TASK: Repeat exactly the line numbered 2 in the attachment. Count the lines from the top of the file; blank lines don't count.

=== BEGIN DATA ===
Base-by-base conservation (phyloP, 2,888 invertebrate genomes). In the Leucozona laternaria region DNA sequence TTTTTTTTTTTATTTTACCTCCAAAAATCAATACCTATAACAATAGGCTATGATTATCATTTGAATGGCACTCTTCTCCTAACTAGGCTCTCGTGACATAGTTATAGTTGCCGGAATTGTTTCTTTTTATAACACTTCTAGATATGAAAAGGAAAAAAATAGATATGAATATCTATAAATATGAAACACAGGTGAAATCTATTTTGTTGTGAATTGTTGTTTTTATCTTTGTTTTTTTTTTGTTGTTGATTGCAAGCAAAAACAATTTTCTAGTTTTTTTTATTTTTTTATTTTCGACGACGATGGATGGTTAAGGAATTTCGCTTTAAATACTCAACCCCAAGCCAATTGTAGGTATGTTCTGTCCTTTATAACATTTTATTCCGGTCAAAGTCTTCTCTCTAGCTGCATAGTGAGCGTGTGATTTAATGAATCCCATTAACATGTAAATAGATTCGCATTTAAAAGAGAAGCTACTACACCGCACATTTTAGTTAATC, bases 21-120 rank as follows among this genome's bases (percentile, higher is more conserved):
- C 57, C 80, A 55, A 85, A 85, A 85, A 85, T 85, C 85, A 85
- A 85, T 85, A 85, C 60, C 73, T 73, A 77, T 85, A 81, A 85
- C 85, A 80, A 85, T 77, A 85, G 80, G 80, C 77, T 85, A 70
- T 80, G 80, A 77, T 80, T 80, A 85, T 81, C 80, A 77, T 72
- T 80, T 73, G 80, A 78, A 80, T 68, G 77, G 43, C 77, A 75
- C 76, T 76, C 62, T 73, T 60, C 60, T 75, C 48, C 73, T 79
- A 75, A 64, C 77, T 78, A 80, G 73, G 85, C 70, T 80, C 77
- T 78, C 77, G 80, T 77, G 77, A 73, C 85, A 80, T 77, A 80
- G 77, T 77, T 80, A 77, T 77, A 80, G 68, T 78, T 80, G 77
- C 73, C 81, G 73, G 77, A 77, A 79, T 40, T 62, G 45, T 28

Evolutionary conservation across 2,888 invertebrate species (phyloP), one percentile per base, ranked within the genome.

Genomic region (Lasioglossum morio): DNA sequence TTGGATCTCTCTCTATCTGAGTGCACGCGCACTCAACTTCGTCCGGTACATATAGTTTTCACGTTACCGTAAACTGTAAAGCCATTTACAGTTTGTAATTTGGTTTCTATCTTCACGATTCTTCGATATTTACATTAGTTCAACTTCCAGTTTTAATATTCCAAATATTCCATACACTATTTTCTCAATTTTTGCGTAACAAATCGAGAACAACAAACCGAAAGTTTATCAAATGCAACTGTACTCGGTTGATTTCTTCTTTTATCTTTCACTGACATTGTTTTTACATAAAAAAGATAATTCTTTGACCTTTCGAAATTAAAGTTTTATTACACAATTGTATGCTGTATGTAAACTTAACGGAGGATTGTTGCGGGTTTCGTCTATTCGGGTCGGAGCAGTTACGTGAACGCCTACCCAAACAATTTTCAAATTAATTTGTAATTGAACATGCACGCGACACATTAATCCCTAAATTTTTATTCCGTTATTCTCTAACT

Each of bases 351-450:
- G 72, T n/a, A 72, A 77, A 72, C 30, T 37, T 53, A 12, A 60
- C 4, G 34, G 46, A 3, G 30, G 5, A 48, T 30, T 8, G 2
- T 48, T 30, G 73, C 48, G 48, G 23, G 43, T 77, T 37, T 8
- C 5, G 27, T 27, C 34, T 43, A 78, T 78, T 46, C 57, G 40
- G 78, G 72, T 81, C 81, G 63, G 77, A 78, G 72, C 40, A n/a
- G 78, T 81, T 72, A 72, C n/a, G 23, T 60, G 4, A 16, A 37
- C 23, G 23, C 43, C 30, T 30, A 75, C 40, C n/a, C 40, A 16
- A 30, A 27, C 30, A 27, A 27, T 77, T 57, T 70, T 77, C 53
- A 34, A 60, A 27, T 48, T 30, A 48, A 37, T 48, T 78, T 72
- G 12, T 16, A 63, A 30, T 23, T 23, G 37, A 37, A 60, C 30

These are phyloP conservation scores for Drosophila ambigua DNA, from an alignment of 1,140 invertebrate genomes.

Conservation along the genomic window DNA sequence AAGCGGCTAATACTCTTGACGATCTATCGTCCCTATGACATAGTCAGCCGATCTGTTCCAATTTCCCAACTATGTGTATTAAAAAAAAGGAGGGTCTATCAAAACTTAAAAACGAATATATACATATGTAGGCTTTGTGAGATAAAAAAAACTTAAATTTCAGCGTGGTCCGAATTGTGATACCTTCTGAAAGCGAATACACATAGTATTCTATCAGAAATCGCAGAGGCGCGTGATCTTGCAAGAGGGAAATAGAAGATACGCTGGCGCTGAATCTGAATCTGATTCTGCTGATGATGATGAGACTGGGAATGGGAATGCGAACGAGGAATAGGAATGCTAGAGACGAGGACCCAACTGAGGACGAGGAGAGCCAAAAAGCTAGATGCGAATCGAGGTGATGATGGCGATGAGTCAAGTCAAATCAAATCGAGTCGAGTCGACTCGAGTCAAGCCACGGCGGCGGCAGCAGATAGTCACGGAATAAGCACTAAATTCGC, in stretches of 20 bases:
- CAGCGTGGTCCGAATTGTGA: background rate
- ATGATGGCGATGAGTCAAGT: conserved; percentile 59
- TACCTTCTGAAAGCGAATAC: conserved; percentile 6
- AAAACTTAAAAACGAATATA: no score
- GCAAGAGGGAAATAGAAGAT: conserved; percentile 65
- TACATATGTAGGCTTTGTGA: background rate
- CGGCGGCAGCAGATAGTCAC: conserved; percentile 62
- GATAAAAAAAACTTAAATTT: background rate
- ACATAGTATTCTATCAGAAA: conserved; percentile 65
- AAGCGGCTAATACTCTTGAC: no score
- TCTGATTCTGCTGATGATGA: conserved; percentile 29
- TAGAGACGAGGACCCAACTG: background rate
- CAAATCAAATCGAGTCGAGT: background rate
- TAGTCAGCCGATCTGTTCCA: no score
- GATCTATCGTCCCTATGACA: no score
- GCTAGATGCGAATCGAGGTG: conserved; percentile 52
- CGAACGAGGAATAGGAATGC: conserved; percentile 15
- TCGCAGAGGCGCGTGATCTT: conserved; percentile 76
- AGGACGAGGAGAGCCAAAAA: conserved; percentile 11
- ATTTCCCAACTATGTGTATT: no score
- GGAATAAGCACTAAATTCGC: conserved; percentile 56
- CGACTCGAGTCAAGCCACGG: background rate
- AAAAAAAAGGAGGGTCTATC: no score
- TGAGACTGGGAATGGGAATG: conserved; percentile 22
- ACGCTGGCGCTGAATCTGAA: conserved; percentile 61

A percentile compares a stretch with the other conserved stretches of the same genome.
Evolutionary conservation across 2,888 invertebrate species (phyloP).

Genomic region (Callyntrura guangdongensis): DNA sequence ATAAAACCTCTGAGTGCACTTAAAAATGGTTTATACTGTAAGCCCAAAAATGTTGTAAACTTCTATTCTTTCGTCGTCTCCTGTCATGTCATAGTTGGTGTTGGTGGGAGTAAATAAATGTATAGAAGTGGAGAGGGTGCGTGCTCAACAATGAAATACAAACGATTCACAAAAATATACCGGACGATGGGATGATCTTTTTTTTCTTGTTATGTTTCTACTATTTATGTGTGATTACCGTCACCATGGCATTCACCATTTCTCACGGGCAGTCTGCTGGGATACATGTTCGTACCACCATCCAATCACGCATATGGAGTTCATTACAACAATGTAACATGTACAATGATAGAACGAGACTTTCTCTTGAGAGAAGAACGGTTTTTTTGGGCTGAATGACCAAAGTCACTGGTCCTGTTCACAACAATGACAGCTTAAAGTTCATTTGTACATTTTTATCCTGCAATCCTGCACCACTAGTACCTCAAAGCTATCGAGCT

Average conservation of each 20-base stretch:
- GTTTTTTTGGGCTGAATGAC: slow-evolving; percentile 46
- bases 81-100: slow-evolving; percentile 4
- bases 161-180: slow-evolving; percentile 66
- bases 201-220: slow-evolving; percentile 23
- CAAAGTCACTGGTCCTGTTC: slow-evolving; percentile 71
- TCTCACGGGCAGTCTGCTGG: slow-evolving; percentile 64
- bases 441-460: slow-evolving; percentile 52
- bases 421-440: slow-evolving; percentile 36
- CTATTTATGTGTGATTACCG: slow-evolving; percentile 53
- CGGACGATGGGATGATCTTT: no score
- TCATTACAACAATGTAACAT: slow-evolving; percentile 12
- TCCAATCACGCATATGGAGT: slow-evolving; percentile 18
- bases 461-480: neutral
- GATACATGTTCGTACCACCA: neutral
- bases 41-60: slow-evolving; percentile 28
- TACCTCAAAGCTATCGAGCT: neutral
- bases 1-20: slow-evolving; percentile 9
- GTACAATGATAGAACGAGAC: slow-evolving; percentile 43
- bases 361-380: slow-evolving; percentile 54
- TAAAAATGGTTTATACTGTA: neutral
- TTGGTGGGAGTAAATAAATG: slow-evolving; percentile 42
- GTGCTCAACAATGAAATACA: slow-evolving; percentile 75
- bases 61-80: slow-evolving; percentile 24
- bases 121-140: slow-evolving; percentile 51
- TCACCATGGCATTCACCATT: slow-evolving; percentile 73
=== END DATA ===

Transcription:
- C 57, C 80, A 55, A 85, A 85, A 85, A 85, T 85, C 85, A 85